A support line is also drawn across the trough or valley that forms between the two peaks. This support line represents a level where the price finds temporary buying interest and prevents further decline.

In the chart of Nifty 50 given below, taken from TradingView, the concept is clearly visible. The first and second peaks are marked by circles, which makes the pattern appear like the shape of the letter M. The first peak shows a down move for a few trading sessions, due to which there is a fall, as shown in the chart. Then again, the price shows an uptrend and reaches the second peak. Then, as per the tendency of this kind of pattern formation, the prices move down. Once it reaches below the neckline, it is an explicit confirmation that the market is on a downtrend now. Therefore, the trader needs to wait and watch till the price levels reach the neckline and get a breakout downwards; else, if, due to some special conditions, the stock shows do not obey the typical rule of double top, then the trader will suffer losses. Typically, the trader can measure the distance between the top and neckline to estimate how much the downfall is likely to be, as shown in the chart by red arrows.


Double Top vs Double Bottom vs Head And Shoulders

Here are the main differences between the three:

Double TopDouble BottomHead and Shoulders
M shape W shape It tends to represent a technical indicator formed of three peaks with the two outside peaks of the same height and the middle one as the highest.
It indicates a trend that gets bearish reversal. Double bottom signals a trend that gets bullish price movement. Head and shoulders indicate a bullish-to-bearish or bearish-to-bullish reversal of the trend. 
It does not act as a conformed trend reversal without volume support. The double bottom may or may not tend to be a confirmed trend reversal. It gets deemed the most reliable form of trend reversal of chart formation.
It helps to know the signals of a trend reversal.Forms a bullish trend reversal.It aids traders in visualizing the previous price trends of the market.
It also does help in buying or selling bur using the help of volume.Points to the ending of a downtrend and starting of an uptrend.It helps traders to make an informed decision about buying or selling.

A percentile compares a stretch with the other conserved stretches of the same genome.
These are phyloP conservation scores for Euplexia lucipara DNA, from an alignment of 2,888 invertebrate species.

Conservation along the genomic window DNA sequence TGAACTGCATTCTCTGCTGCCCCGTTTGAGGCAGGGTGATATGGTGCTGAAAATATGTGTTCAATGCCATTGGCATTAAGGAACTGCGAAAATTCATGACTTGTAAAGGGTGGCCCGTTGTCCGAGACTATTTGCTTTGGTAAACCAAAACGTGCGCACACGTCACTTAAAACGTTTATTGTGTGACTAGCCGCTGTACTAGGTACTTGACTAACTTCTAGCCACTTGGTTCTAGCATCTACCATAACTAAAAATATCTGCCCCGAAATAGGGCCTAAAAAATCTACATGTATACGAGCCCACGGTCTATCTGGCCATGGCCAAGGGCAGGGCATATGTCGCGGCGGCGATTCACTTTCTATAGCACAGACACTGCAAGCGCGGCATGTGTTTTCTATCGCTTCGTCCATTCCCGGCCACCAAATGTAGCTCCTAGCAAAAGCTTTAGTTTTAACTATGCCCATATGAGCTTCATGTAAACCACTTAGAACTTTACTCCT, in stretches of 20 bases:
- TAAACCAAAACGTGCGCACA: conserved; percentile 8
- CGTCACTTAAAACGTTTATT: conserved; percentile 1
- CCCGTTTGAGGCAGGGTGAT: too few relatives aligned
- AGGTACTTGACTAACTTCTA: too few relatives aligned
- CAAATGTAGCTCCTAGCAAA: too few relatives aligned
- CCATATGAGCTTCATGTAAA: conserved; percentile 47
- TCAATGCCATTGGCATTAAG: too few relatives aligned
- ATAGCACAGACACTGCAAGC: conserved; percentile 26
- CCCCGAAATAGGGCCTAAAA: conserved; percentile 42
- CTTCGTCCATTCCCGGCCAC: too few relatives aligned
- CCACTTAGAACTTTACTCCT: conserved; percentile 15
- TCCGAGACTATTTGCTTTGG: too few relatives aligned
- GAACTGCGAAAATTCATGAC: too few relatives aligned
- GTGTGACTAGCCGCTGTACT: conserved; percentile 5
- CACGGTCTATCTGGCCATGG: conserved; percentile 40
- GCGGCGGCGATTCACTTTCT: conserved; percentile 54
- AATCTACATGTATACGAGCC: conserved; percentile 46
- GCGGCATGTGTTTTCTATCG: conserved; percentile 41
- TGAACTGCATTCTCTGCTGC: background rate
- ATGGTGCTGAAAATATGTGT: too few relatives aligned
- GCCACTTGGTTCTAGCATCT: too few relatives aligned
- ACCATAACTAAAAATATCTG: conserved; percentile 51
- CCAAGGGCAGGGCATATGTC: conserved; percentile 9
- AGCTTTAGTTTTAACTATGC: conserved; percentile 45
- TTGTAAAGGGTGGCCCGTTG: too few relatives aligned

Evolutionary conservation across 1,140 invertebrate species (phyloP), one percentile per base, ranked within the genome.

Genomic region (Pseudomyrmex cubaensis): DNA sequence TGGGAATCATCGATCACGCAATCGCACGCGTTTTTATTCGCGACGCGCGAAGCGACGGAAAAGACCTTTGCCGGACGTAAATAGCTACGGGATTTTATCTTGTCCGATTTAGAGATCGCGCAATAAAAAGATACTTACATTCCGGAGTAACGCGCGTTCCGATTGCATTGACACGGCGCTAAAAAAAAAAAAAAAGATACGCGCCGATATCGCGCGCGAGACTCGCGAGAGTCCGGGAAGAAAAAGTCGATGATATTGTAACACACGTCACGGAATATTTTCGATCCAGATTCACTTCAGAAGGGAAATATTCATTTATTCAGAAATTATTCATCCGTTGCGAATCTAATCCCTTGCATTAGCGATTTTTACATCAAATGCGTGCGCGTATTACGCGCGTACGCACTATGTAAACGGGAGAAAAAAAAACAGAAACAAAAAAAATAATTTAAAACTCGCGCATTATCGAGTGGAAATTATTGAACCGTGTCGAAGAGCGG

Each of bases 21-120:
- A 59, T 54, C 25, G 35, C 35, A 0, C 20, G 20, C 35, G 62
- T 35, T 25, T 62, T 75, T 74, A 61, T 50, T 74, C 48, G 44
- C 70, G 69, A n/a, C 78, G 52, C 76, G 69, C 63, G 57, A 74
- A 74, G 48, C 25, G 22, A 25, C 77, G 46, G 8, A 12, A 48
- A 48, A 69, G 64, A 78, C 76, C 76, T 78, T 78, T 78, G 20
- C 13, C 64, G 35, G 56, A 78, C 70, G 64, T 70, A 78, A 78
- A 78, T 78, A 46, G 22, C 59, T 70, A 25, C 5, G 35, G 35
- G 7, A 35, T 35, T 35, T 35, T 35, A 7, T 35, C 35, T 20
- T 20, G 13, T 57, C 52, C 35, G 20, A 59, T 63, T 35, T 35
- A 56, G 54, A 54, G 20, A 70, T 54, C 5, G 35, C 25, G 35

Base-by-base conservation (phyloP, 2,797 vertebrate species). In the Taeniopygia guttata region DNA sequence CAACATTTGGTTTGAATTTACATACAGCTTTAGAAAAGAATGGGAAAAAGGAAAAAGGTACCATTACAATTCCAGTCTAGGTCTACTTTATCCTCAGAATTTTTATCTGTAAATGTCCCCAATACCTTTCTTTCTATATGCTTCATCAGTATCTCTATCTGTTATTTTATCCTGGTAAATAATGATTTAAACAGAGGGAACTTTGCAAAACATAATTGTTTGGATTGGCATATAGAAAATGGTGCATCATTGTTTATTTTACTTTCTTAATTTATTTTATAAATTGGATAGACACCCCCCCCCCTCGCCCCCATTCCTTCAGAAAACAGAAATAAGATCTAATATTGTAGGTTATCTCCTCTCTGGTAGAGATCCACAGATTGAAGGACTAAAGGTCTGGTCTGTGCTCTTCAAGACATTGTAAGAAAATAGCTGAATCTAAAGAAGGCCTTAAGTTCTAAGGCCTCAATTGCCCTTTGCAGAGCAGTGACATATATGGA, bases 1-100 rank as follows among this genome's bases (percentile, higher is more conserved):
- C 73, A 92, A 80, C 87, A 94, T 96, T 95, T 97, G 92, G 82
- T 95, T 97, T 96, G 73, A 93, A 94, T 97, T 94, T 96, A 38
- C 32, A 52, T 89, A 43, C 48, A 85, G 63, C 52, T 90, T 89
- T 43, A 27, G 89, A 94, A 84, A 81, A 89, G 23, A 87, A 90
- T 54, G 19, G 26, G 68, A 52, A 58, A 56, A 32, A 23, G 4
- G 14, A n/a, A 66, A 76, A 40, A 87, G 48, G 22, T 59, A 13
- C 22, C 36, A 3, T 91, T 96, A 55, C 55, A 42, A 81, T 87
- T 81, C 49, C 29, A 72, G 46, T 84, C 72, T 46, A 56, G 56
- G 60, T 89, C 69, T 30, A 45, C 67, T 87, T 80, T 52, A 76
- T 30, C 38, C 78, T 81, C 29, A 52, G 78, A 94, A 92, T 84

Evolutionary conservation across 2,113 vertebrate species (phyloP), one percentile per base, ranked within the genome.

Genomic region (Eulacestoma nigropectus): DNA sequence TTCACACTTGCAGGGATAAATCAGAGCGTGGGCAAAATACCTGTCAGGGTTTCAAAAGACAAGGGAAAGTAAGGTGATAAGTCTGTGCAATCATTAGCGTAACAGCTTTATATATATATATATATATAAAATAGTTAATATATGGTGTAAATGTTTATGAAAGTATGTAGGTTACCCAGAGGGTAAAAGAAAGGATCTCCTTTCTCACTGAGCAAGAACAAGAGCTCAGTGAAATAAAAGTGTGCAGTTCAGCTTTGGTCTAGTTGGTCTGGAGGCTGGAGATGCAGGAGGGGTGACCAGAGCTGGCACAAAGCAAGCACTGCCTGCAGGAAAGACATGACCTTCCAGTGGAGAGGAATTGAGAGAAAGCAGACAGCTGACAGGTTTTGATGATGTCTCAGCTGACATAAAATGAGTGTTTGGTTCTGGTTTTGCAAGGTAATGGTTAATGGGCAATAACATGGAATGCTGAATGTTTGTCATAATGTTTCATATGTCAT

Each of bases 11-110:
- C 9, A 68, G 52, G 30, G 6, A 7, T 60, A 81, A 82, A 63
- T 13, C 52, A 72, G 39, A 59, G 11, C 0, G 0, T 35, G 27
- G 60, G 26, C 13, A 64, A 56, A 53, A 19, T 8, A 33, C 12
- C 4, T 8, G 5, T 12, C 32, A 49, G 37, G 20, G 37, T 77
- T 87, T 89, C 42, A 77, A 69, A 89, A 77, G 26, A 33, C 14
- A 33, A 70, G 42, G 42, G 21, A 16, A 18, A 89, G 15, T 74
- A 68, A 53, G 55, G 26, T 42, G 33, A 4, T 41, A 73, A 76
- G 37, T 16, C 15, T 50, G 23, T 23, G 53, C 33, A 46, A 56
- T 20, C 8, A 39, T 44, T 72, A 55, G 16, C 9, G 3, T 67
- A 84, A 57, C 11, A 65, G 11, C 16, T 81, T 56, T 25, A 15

It has two peaks above the neckline.The pattern has two lows below the neckline.The pattern has three peaks, either above or below the neckline.
A trader must put a stop loss at the end of the second peak.A trader must put a stop loss at the end of the second low.The stop loss must be put at the right shoulder’s lowest point.
The price target must be equal to the length equivalent to the distance between the two tops and the neckline.The price target must be equal to the length equivalent to the distance between the two lows and the neckline.It gets set as the difference in price between the head and the distance between either of the shoulders. 

Frequently Asked Questions (FAQs)

1. Which time frame is best for a double top?

The best time frame for identifying double tops depends on the trader’s preference and style. Shorter time frames, like intraday charts, may reveal more frequent double tops, but they can be less reliable. Longer time frames, such as daily or weekly charts, provide more significant and reliable double-top patterns.

2. What is a double-top breakout?

A double-top breakout occurs when the price of an asset breaks below the neckline of a double-top pattern, confirming the bearish reversal. It signifies that the selling pressure has intensified, and the price will likely continue falling.

3. How to Trade Double Tops and Double Bottoms in Forex?

When trading double tops and double bottoms in Forex, traders typically wait for the pattern to be confirmed before taking action. They observe the price breaking below the neckline for a double top or above it for a double bottom, along with increased volume as a confirming factor. Entry points are often placed near the neckline, while stop-loss orders are positioned above the pattern’s high for double tops and below the pattern’s low for double bottoms. Price targets can be determined by measuring the pattern’s height and projecting it in the direction of the reversal.

This article has been a guide to Double Top and its meaning. We compare it with double bottom and head & shoulders, and explain its examples with a chart. You may also find some useful articles here –